Monday, November 30, 2015

In Defense of Ben Carson

A cousin of mine recently told me that he “can’t stand Ben Carson” because “as Politifact points out, honesty is a challenge.”

So I hopped onto Politifact’s Ben Carson page, and sure enough, the picture was clear: Ben Carson hardly ever tells the truth. Right at the top of the page is a histogram showing that the vast majority of his statements were found to be False, Mostly False, or Pants on Fire...and not one statement was found to be True!

A quick glance at the site makes it look like Ben Carson has never spoken the truth in his life. The reality is that Politifact’s assessment here is purely a product of which statements were selected for analysis, and more importantly how these statements were evaluated.

So I decided to look into some of the statements that Politifact found to be False, and I gotta say — each of these ratings is very questionable:
  1. “German citizens were disarmed by their government in the late 1930’s,” which allowed the Nazis to “carry out their evil intentions with relatively little resistance.” - Ben Carson [rated False by Politifact]

  2. In their writeup, Politifact acknowledges that the Nazis’ 1938 gun laws specifically prevented Jews from owning guns, ammunition, and “stabbing weapons” — and that even before these laws were put into place, the Nazis had been raiding Jewish homes and seizing weapons.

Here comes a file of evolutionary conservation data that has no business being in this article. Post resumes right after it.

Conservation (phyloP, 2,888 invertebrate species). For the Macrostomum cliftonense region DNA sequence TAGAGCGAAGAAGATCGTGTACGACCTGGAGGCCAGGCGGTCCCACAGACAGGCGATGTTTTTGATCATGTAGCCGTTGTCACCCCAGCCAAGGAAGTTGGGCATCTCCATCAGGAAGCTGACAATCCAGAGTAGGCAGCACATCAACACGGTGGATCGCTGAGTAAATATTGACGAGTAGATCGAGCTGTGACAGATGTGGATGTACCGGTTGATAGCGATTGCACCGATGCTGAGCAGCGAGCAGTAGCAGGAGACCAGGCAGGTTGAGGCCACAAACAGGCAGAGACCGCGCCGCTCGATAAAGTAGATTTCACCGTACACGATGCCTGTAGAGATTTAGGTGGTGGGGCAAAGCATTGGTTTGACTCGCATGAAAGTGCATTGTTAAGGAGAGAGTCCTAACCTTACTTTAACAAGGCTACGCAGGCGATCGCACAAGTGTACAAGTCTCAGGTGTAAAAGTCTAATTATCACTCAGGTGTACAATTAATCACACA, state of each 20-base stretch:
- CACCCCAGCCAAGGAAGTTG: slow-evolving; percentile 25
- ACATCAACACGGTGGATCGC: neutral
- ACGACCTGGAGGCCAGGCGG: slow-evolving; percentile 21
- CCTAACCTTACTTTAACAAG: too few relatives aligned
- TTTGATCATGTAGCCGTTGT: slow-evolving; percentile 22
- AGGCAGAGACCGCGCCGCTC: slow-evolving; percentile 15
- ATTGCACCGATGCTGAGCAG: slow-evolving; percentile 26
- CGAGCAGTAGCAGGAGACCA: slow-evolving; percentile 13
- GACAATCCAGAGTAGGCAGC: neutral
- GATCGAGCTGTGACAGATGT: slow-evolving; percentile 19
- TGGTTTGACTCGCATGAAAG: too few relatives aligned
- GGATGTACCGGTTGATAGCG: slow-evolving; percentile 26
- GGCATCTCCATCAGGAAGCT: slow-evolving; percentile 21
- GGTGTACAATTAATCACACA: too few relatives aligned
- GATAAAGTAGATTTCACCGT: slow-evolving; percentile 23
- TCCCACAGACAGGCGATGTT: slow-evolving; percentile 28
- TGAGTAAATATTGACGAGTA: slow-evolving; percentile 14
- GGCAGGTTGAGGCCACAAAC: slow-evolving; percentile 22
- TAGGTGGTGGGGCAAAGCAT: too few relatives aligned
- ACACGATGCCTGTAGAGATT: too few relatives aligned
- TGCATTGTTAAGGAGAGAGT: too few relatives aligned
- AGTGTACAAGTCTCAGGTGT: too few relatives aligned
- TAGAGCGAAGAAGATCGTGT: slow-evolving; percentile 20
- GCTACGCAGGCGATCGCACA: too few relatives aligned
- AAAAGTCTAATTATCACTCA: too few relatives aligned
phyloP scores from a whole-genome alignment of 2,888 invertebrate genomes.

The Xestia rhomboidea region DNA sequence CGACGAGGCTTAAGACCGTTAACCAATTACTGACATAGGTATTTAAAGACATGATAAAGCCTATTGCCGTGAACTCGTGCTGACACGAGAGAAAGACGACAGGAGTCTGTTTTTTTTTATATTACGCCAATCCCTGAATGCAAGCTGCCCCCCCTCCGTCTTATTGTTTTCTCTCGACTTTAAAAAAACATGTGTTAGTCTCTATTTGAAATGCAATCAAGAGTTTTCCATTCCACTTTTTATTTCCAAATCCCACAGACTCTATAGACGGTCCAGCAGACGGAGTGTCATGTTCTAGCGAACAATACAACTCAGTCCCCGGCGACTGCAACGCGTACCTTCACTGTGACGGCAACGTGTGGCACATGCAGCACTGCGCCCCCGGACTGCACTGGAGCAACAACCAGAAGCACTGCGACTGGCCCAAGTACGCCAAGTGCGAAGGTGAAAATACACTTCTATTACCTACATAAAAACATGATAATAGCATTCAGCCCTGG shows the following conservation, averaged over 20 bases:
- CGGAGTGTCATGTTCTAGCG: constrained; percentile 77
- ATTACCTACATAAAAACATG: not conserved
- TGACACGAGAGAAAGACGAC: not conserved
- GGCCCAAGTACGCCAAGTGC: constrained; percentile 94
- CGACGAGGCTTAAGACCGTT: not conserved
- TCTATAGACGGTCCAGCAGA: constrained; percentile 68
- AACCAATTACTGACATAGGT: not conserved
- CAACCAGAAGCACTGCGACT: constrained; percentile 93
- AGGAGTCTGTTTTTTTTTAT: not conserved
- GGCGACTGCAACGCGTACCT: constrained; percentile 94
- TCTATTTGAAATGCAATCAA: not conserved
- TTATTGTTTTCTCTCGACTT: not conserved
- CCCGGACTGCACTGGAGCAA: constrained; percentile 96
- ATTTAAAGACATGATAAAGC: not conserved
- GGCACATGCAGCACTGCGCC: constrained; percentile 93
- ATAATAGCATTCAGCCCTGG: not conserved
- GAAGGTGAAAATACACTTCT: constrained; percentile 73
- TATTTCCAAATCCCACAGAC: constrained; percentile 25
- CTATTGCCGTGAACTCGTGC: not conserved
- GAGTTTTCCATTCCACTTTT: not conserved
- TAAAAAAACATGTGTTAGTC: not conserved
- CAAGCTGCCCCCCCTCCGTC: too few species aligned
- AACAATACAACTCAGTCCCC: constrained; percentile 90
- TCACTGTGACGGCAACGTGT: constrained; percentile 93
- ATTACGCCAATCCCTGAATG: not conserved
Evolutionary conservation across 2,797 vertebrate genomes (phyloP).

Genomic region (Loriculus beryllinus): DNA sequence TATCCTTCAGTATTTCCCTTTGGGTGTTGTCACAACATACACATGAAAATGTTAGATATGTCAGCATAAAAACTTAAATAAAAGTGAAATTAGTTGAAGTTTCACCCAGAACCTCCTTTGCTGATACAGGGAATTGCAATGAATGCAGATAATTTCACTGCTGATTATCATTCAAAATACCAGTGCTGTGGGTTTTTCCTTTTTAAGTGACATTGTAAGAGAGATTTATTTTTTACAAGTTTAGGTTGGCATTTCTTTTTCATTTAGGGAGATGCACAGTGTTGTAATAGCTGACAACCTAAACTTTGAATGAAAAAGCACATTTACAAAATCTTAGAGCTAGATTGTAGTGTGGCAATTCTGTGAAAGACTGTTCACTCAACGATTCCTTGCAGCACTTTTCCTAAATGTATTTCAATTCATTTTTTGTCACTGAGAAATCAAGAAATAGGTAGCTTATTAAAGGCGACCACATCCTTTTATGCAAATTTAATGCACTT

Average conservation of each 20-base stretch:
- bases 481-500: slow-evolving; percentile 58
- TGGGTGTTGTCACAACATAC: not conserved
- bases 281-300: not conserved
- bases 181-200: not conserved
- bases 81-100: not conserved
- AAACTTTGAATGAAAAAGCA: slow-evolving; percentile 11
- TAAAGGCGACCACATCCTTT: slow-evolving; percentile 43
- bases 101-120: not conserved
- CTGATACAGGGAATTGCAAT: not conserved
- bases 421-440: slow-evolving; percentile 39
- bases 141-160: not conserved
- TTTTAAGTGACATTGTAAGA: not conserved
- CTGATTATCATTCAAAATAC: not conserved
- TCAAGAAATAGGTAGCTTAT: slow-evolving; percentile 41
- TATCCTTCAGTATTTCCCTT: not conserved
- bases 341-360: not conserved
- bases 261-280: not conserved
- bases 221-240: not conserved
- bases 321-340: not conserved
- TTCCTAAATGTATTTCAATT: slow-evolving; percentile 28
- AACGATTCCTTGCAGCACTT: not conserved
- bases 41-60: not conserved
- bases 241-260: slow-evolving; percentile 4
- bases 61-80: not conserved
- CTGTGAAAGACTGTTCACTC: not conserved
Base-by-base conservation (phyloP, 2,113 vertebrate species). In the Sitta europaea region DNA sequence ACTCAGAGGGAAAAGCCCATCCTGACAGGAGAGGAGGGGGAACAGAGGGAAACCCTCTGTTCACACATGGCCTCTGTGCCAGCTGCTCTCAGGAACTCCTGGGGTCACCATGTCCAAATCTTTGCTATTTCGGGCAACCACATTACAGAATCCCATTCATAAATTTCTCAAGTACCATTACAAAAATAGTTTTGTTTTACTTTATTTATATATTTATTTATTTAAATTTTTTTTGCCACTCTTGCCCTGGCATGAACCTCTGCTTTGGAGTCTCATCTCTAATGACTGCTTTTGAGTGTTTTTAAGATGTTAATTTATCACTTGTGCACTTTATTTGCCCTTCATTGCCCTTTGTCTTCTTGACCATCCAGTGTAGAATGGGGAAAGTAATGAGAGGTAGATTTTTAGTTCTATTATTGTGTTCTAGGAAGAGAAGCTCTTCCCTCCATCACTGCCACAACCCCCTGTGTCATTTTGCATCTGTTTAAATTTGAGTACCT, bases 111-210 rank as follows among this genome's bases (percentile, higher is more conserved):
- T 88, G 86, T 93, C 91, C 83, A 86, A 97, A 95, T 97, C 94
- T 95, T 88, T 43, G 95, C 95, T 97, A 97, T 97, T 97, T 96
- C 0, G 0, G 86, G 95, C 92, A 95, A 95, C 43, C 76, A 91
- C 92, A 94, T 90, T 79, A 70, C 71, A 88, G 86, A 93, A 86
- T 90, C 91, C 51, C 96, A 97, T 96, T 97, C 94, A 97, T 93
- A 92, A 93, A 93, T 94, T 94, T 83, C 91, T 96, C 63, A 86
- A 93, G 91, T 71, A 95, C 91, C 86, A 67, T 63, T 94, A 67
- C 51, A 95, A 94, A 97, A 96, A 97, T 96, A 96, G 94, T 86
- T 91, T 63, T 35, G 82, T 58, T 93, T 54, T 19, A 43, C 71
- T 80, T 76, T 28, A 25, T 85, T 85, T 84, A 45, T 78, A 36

So why then does Politifact rate Carson’s statement as False? Because he said that “German citizens” were disarmed, when in reality German citizens as a whole were not disarmed — just the Jews. But Carson didn’t say that all German citizens were disarmed — he said German citizens, which includes Jews.

    Politifact also concludes that it wasn’t the seizing of guns that allowed the Nazis to “carry out their evil intentions with relatively little resistance”, because many non-Jewish citizens did have guns and could have used them to fight the Nazis if they had wanted to. But the Nazis certainly did encounter relatively little resistance compared to what they would’ve faced had their victims been armed.

    So Carson’s statement here is 100% true, yet Politifact didn’t even call it Half True, or Mostly False — they called it flat-out False.

  3. Ben Carson says he “didn’t have an involvement with” nutritional supplement company Mannatech. [rated false by Politifact]

  4. Politifact rates this statement False because it “suggests he has no ties to Mannatech whatsoever.” They point out that Carson has in fact delivered paid speeches for Mannatech, and has promoted their products on numerous occasions.

    But during the debate when Carson said that he “didn’t have an involvement with” Mannatech, he went on to explain that he did do some paid speeches for them, and he actually endorsed their product right then and there: “Do I take the product? Yes, I think it’s a good product.”